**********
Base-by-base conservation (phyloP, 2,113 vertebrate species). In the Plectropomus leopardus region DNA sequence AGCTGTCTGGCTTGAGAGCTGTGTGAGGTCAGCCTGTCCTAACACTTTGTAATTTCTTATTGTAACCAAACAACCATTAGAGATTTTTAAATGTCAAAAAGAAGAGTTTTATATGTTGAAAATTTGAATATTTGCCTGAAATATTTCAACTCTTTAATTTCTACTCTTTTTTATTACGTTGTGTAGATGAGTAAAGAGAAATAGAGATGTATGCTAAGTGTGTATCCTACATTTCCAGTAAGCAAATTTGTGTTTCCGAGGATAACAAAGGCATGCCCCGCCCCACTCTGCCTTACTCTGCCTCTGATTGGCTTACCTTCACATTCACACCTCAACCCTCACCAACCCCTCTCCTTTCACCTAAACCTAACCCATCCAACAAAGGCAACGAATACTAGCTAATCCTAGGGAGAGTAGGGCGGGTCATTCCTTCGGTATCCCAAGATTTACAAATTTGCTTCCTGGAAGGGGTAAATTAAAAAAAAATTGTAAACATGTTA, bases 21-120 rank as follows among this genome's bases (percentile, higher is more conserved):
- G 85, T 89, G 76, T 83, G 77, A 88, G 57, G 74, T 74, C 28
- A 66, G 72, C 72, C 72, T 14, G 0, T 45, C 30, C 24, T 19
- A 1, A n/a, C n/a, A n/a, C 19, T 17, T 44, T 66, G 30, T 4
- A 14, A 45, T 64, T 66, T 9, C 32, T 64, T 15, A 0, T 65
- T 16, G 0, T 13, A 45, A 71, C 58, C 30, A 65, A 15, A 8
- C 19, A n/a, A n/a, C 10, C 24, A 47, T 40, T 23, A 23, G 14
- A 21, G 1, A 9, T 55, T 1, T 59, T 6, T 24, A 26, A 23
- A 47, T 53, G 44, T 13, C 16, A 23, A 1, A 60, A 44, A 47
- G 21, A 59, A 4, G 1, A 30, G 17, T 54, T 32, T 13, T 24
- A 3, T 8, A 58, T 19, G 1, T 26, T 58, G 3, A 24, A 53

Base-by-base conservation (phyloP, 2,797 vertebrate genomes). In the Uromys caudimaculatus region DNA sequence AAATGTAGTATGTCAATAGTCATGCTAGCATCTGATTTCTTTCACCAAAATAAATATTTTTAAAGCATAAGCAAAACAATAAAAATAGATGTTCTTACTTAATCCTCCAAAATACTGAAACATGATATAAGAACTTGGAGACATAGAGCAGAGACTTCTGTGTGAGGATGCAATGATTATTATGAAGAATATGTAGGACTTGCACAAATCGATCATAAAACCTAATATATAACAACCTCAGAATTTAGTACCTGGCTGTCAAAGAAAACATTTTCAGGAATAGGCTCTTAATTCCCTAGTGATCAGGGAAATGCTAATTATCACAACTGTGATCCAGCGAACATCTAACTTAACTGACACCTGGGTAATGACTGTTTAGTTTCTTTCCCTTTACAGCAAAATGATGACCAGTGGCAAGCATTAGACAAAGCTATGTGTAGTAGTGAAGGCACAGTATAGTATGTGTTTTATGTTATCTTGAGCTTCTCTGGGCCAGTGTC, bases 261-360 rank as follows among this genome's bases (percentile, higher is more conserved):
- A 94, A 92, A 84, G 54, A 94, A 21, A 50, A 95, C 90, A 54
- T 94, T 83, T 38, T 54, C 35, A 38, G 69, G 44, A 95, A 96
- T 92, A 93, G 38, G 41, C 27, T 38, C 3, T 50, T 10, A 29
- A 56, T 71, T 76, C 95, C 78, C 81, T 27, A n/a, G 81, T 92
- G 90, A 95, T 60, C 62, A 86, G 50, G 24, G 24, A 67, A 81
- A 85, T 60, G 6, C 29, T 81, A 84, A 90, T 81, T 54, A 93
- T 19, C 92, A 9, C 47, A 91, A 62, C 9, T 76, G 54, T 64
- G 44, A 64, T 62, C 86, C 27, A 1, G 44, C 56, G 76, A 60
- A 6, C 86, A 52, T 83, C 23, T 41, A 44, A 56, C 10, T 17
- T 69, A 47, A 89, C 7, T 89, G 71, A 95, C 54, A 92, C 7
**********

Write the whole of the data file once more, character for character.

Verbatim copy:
Base-by-base conservation (phyloP, 2,113 vertebrate species). In the Plectropomus leopardus region DNA sequence AGCTGTCTGGCTTGAGAGCTGTGTGAGGTCAGCCTGTCCTAACACTTTGTAATTTCTTATTGTAACCAAACAACCATTAGAGATTTTTAAATGTCAAAAAGAAGAGTTTTATATGTTGAAAATTTGAATATTTGCCTGAAATATTTCAACTCTTTAATTTCTACTCTTTTTTATTACGTTGTGTAGATGAGTAAAGAGAAATAGAGATGTATGCTAAGTGTGTATCCTACATTTCCAGTAAGCAAATTTGTGTTTCCGAGGATAACAAAGGCATGCCCCGCCCCACTCTGCCTTACTCTGCCTCTGATTGGCTTACCTTCACATTCACACCTCAACCCTCACCAACCCCTCTCCTTTCACCTAAACCTAACCCATCCAACAAAGGCAACGAATACTAGCTAATCCTAGGGAGAGTAGGGCGGGTCATTCCTTCGGTATCCCAAGATTTACAAATTTGCTTCCTGGAAGGGGTAAATTAAAAAAAAATTGTAAACATGTTA, bases 21-120 rank as follows among this genome's bases (percentile, higher is more conserved):
- G 85, T 89, G 76, T 83, G 77, A 88, G 57, G 74, T 74, C 28
- A 66, G 72, C 72, C 72, T 14, G 0, T 45, C 30, C 24, T 19
- A 1, A n/a, C n/a, A n/a, C 19, T 17, T 44, T 66, G 30, T 4
- A 14, A 45, T 64, T 66, T 9, C 32, T 64, T 15, A 0, T 65
- T 16, G 0, T 13, A 45, A 71, C 58, C 30, A 65, A 15, A 8
- C 19, A n/a, A n/a, C 10, C 24, A 47, T 40, T 23, A 23, G 14
- A 21, G 1, A 9, T 55, T 1, T 59, T 6, T 24, A 26, A 23
- A 47, T 53, G 44, T 13, C 16, A 23, A 1, A 60, A 44, A 47
- G 21, A 59, A 4, G 1, A 30, G 17, T 54, T 32, T 13, T 24
- A 3, T 8, A 58, T 19, G 1, T 26, T 58, G 3, A 24, A 53

Base-by-base conservation (phyloP, 2,797 vertebrate genomes). In the Uromys caudimaculatus region DNA sequence AAATGTAGTATGTCAATAGTCATGCTAGCATCTGATTTCTTTCACCAAAATAAATATTTTTAAAGCATAAGCAAAACAATAAAAATAGATGTTCTTACTTAATCCTCCAAAATACTGAAACATGATATAAGAACTTGGAGACATAGAGCAGAGACTTCTGTGTGAGGATGCAATGATTATTATGAAGAATATGTAGGACTTGCACAAATCGATCATAAAACCTAATATATAACAACCTCAGAATTTAGTACCTGGCTGTCAAAGAAAACATTTTCAGGAATAGGCTCTTAATTCCCTAGTGATCAGGGAAATGCTAATTATCACAACTGTGATCCAGCGAACATCTAACTTAACTGACACCTGGGTAATGACTGTTTAGTTTCTTTCCCTTTACAGCAAAATGATGACCAGTGGCAAGCATTAGACAAAGCTATGTGTAGTAGTGAAGGCACAGTATAGTATGTGTTTTATGTTATCTTGAGCTTCTCTGGGCCAGTGTC, bases 261-360 rank as follows among this genome's bases (percentile, higher is more conserved):
- A 94, A 92, A 84, G 54, A 94, A 21, A 50, A 95, C 90, A 54
- T 94, T 83, T 38, T 54, C 35, A 38, G 69, G 44, A 95, A 96
- T 92, A 93, G 38, G 41, C 27, T 38, C 3, T 50, T 10, A 29
- A 56, T 71, T 76, C 95, C 78, C 81, T 27, A n/a, G 81, T 92
- G 90, A 95, T 60, C 62, A 86, G 50, G 24, G 24, A 67, A 81
- A 85, T 60, G 6, C 29, T 81, A 84, A 90, T 81, T 54, A 93
- T 19, C 92, A 9, C 47, A 91, A 62, C 9, T 76, G 54, T 64
- G 44, A 64, T 62, C 86, C 27, A 1, G 44, C 56, G 76, A 60
- A 6, C 86, A 52, T 83, C 23, T 41, A 44, A 56, C 10, T 17
- T 69, A 47, A 89, C 7, T 89, G 71, A 95, C 54, A 92, C 7